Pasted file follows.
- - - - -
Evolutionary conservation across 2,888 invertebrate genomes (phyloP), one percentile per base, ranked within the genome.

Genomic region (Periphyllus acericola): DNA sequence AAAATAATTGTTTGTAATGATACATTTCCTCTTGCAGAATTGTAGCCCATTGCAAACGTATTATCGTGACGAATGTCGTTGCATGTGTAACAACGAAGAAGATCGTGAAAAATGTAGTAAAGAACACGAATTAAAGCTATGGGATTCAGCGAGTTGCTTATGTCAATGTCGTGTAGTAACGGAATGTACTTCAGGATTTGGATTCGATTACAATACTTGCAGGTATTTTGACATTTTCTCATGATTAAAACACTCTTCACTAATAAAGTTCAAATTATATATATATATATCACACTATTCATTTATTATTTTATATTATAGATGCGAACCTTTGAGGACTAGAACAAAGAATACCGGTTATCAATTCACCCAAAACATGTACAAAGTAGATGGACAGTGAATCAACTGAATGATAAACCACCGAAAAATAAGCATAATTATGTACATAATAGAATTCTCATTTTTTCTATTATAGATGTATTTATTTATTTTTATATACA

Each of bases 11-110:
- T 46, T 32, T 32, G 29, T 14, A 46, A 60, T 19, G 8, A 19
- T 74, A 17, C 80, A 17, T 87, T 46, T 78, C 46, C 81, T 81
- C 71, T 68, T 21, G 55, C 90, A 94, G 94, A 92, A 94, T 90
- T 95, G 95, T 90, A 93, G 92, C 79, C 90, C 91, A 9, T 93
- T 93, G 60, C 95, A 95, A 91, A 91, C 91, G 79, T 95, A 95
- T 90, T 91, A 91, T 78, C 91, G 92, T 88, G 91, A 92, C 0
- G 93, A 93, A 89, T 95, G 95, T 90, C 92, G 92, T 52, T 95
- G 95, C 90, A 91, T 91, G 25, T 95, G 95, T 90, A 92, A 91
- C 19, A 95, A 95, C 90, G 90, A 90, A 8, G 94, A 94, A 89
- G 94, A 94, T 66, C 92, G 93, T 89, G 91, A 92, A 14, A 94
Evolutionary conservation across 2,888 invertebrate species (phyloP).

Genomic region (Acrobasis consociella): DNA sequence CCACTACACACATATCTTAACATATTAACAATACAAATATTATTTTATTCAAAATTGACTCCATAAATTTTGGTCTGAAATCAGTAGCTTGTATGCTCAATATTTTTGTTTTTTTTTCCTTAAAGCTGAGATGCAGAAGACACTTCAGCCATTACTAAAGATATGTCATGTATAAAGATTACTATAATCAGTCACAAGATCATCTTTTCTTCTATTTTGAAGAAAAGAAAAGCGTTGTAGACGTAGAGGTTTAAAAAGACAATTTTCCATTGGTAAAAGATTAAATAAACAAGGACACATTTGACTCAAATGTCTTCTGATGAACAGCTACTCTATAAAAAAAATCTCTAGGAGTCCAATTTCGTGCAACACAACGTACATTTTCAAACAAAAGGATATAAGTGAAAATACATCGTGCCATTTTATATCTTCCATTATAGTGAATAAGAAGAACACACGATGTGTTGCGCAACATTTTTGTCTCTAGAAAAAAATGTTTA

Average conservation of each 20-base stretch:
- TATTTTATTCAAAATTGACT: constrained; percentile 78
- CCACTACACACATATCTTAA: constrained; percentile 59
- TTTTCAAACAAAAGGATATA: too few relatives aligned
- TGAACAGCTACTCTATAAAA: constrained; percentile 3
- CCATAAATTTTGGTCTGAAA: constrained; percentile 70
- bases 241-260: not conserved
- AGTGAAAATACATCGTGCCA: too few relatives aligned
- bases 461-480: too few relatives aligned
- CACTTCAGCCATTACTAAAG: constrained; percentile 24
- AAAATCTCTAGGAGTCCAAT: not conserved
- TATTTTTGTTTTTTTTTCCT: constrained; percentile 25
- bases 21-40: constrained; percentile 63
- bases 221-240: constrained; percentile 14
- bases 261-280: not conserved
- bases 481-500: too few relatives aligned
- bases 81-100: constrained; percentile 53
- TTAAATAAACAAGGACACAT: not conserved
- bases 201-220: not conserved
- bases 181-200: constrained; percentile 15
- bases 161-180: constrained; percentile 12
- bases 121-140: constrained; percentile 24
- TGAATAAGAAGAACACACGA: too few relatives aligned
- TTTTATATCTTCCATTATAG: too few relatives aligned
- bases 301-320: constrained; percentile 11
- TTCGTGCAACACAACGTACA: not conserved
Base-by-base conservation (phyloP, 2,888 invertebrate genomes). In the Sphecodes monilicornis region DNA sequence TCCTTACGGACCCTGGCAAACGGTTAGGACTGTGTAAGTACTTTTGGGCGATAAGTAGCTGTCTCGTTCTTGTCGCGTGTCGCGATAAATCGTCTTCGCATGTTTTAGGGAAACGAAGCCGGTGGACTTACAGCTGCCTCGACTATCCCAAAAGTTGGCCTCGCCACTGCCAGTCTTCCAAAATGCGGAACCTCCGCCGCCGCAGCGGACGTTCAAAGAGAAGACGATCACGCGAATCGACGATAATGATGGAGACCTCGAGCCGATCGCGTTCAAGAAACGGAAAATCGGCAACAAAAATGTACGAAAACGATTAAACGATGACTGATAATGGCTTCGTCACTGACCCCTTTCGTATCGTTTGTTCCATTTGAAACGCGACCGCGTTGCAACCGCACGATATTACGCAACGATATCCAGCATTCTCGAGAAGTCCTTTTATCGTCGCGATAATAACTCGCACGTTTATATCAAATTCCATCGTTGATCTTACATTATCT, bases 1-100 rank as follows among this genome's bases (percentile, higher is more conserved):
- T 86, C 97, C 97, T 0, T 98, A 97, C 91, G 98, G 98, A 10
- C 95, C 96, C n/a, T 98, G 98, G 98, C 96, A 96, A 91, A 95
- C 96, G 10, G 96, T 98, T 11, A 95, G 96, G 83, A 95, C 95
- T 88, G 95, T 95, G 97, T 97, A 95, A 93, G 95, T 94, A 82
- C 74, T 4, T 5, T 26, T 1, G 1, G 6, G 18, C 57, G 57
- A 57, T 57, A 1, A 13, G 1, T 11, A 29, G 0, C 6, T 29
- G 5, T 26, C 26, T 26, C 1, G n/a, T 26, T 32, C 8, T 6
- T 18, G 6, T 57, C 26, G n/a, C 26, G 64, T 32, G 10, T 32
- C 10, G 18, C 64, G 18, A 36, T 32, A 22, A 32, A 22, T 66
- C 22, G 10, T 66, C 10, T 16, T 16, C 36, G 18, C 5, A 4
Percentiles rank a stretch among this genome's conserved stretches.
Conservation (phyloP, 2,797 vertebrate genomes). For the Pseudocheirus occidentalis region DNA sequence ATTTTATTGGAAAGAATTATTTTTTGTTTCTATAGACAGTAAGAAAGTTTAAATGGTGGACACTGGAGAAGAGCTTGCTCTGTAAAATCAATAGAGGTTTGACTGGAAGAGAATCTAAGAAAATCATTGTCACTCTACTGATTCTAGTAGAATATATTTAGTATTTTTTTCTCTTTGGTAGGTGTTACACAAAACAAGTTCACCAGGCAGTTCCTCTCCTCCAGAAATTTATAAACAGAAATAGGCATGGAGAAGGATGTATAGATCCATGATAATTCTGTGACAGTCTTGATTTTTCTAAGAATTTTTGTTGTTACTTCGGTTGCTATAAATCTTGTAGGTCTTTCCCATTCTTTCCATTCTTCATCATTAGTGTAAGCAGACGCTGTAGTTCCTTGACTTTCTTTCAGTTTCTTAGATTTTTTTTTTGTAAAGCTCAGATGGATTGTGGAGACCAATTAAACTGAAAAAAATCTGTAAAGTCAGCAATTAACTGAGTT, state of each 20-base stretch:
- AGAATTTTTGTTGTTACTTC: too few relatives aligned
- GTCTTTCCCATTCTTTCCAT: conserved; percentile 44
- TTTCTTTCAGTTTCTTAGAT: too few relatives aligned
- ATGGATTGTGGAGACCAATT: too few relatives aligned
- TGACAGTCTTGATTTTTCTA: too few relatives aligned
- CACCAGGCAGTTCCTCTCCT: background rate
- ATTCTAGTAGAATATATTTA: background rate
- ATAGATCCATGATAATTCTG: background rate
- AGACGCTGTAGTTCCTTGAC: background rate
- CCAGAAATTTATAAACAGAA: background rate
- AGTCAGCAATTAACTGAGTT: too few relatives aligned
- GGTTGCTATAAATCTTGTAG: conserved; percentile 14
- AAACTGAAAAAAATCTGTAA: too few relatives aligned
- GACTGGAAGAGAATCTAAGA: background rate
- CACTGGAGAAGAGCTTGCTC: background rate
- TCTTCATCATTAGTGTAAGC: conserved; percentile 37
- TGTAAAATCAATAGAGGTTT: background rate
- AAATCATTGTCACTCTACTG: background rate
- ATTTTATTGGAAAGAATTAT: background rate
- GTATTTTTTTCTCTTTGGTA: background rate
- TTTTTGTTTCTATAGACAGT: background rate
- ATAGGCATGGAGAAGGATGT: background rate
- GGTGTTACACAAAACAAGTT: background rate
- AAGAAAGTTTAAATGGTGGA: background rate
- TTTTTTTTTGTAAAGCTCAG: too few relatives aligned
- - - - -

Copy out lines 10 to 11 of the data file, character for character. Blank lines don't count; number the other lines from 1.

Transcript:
- G 93, A 93, A 89, T 95, G 95, T 90, C 92, G 92, T 52, T 95
- G 95, C 90, A 91, T 91, G 25, T 95, G 95, T 90, A 92, A 91